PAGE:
Independence in Early Childhood

Independence in Early Childhood

What is independence for children? Independence for a child is them finding the confidence to try doing new things or things within everyday life. It could be something simple within the child’s life. For example, taking the initial big step in doing something for themselves. It may be putting their lunch box into their school bag by themselves. It may be clearing up after play time. Independence is something that is passed from a parent/guardian to a child. It may be passed from another adult such as grandparents, family, early years practitioner or teacher. Independence is important for child development. Personally to me independence is an important aspect of early childhood and for the child themselves is an important step. The child doing things for themselves makes the child feel confidence, proud, patience, self-help, independence and self-reliance. It is also important for a young child’s social skills. This may include making choices. For example, which snack would you like? or what activity would you like to do? The adult should ensure the task has simple steps and instructions. For instance, before lunch can you set the table first? The child should always gain praise for any task and independent tasks they do by themselves. For example, well done for putting the blocks away. For the incoming service and school year small tasks for children to gain independence are listed below; They are life skills that are importance for a child’s independence

Independence Activities and tasks

  • The child putting their toys away after playtime.
  • The child setting the table. It may include cleaning the table before snack or lunch and putting the cutlery out.
  • Washing hands before meals and after activities such as outdoor play or sand play etc.
  • Enabling the child to be an independent thinker and have own opinions. For example, enabling the child to express their own opinion on things happening such as news or areas important to them.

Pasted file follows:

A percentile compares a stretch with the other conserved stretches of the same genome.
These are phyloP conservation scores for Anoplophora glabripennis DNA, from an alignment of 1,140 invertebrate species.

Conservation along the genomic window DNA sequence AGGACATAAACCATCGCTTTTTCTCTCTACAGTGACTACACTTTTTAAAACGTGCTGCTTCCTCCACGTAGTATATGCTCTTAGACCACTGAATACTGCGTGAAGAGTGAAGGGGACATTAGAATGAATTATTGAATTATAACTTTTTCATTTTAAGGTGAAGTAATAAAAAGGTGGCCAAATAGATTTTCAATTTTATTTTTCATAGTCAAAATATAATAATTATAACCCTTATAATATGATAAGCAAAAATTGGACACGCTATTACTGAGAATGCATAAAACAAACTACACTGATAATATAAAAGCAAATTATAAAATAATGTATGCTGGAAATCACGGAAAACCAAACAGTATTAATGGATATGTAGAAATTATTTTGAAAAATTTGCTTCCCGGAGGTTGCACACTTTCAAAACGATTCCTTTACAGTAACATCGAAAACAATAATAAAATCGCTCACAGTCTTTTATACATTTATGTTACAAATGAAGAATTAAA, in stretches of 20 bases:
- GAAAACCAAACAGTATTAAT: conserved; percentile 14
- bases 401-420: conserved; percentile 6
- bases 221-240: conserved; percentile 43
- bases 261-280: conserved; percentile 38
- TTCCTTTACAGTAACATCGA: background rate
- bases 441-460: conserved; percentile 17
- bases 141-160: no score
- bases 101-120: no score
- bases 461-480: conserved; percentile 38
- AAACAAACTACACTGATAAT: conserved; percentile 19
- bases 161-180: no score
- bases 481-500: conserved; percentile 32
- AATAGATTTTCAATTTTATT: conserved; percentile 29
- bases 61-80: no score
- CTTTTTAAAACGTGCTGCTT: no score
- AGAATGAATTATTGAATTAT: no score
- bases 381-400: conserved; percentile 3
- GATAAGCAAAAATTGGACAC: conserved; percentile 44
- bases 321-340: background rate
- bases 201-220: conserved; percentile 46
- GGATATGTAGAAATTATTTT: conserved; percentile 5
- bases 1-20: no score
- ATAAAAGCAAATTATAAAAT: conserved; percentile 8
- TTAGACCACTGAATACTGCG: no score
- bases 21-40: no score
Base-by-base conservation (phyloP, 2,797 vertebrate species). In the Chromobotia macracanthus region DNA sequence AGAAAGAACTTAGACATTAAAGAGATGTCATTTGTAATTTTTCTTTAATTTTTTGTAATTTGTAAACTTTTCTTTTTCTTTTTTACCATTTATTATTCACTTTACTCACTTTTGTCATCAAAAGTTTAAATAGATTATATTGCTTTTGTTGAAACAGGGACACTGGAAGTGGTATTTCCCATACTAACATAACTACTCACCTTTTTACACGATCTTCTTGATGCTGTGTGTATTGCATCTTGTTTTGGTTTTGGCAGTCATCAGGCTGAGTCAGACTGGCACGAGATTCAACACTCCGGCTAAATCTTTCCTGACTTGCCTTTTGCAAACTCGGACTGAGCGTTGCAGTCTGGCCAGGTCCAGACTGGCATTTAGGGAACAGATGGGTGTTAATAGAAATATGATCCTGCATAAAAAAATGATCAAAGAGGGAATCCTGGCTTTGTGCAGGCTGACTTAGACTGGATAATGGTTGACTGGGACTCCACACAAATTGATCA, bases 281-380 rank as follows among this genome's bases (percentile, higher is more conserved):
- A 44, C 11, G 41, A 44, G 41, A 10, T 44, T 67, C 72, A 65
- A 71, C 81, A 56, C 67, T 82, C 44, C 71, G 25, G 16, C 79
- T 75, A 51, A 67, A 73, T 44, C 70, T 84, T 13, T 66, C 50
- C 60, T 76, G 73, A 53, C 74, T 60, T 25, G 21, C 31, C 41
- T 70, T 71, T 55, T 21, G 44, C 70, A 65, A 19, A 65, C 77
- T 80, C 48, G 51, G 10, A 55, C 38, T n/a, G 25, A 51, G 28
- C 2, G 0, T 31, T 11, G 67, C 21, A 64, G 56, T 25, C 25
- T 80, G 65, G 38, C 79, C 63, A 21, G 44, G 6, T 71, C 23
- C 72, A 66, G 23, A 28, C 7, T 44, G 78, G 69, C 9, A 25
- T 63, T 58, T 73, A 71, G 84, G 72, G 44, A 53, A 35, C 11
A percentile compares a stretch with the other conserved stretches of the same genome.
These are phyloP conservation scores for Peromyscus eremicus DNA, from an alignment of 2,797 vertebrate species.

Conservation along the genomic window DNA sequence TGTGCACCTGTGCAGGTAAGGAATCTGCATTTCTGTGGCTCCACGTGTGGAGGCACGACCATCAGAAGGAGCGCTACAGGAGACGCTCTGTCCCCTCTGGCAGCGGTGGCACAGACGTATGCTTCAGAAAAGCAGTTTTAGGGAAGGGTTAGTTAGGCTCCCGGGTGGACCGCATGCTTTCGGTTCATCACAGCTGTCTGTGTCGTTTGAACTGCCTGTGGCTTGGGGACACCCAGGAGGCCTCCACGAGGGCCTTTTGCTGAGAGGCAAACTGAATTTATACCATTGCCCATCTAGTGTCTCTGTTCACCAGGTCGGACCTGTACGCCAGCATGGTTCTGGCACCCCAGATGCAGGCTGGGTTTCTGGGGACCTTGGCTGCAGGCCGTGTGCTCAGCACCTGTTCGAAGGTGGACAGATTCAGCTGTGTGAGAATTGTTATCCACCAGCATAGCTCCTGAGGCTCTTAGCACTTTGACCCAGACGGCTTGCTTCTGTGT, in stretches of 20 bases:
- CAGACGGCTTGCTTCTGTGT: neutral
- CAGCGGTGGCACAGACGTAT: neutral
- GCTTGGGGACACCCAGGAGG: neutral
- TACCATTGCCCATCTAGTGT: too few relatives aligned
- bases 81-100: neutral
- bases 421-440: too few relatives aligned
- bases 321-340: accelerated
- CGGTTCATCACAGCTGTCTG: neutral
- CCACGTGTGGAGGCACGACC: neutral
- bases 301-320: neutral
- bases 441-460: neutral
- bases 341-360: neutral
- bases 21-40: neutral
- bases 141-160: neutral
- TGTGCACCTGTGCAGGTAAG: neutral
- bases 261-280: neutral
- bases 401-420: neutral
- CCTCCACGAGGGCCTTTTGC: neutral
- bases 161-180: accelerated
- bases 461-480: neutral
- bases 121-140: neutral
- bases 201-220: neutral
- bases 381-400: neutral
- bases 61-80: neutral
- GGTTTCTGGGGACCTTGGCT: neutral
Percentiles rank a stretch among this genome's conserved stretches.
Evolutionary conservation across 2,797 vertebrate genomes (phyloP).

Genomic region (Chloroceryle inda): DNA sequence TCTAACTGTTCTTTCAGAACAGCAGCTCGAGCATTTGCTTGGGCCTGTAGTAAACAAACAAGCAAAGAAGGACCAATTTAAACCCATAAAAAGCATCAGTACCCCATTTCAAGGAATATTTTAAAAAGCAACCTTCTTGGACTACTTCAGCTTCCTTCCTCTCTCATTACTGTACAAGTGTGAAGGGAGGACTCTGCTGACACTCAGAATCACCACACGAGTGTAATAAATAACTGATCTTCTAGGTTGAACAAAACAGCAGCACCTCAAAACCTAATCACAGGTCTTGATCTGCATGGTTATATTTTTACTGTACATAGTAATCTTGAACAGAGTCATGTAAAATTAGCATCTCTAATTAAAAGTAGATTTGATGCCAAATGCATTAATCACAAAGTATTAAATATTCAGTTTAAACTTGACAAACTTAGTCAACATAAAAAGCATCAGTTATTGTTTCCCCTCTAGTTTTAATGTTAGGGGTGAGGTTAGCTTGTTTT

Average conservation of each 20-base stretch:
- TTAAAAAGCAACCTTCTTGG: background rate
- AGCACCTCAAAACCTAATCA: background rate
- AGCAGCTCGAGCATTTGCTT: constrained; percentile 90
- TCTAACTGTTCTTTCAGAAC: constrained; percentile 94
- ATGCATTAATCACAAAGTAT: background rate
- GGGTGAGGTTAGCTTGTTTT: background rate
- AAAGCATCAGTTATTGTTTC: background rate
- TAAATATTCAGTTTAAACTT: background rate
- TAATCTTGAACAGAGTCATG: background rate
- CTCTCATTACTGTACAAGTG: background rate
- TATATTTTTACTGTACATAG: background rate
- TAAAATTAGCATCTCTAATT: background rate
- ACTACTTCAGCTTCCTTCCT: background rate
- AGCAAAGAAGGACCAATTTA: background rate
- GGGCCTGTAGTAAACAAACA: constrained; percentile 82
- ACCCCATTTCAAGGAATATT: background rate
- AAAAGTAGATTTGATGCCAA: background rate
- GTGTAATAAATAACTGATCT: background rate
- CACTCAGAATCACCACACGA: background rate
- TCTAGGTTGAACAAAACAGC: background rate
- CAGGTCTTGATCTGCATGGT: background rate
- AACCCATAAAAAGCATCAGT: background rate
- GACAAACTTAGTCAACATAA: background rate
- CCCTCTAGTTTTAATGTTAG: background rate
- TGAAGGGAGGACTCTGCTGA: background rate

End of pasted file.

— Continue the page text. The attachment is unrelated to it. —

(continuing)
• Enabling the child to have independence in choosing what they want to do. This may include activities, movies, foods, books or tasks.
  • The child putting their lunch into their bag pack in the morning by themselves. The child could also be involved in lunch making such as putting the butter and ham on their bread. The child could also pack what they need for the day. For example, outdoor gear, coat, pencil case etc.
  • Opened ended play. This may include planning activities or in activities such as blocks, lego or loose part play choosing what they would like to dp. Using their independence skills.
  • Independence such as choosing their own favourite story at bedtime.
  • The child choosing which paint colours they would like to use to paint their picture.
  • Children picking their own outfit for the day and dressing.
  • The child learning to put their shoes on correctly. This may include labelling the shoes R and L or arrows pointing to each other on the shoes. If pointing away from each other not on the right foot.
  • The child learning to put their coat on using the backwards trick. This includes the hood of the coat facing the child. The child puts their arms into the coat and flips the coat over their head. The child has put their own coat on.
  • The child opening and closing their own lunchbox and drinking bottles.
  • The child putting tooth paste on their tooth brush.
  • The child brushing their own hair.
  • The child may have a pet such as a dog or cat. It may include filling the water bowl with water or brushing the animal.

“Never help a child with a task at which he feels he can succeed.”

Maria Montessori

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